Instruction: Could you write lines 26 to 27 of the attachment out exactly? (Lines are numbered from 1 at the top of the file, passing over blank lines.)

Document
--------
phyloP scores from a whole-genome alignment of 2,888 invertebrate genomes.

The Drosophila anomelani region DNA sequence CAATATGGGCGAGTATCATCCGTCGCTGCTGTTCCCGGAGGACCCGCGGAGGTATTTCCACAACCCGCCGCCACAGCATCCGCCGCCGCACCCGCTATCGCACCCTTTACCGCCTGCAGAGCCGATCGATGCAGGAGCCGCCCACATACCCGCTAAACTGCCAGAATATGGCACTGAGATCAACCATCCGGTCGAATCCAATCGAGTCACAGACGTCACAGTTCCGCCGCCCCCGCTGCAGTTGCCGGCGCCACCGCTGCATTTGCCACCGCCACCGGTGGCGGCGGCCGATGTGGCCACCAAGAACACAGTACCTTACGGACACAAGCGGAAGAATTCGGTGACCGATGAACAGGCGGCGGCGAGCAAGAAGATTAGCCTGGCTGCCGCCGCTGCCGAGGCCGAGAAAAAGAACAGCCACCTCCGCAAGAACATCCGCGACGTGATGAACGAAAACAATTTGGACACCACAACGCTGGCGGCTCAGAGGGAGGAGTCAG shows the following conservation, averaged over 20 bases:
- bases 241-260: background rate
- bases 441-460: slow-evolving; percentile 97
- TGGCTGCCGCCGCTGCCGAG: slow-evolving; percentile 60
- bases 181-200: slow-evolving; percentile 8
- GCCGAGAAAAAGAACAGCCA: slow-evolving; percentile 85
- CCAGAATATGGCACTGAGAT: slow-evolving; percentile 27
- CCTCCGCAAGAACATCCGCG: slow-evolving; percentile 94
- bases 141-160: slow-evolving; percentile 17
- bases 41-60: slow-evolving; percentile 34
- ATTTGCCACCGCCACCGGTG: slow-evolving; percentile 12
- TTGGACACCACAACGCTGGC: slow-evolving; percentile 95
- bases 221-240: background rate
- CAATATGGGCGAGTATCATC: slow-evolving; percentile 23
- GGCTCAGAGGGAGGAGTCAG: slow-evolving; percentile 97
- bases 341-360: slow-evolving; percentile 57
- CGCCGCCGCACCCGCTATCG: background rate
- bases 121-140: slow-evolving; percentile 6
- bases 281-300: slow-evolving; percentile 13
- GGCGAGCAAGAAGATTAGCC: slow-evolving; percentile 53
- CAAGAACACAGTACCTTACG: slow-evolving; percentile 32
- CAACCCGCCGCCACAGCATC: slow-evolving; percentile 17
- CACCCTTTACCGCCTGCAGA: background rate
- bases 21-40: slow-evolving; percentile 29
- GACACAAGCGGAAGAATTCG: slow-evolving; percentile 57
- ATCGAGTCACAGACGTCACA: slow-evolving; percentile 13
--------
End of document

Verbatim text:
- GACACAAGCGGAAGAATTCG: slow-evolving; percentile 57
- ATCGAGTCACAGACGTCACA: slow-evolving; percentile 13